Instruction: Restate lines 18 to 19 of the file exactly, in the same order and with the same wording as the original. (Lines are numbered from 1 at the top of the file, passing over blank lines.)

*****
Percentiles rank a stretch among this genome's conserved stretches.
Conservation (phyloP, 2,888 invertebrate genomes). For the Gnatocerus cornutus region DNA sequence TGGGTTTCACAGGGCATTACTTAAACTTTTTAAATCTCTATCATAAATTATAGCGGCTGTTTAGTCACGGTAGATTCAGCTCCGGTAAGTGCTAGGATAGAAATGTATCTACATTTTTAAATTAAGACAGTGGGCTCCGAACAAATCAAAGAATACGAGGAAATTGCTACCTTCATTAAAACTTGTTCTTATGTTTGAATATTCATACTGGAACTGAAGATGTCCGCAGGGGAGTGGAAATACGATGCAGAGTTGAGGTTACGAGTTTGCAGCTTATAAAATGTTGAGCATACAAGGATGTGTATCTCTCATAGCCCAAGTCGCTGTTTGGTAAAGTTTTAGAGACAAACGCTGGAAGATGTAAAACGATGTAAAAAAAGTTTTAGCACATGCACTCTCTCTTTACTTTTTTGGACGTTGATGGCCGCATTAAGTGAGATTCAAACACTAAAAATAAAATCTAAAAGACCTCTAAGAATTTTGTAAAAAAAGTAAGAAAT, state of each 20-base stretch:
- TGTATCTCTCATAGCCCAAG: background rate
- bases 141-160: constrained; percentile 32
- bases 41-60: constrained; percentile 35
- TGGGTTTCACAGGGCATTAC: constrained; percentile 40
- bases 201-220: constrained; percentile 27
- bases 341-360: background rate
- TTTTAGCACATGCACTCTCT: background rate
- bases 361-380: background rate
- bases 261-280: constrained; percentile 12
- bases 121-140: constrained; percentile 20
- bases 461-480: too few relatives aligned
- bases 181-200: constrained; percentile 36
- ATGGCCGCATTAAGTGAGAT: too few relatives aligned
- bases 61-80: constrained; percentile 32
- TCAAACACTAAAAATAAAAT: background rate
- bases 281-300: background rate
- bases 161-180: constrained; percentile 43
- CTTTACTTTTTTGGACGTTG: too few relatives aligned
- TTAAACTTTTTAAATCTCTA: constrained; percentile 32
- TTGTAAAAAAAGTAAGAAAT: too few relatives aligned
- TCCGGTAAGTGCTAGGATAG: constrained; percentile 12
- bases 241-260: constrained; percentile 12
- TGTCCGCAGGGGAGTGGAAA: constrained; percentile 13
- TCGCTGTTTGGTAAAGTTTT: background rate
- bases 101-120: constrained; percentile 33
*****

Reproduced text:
- bases 281-300: background rate
- bases 161-180: constrained; percentile 43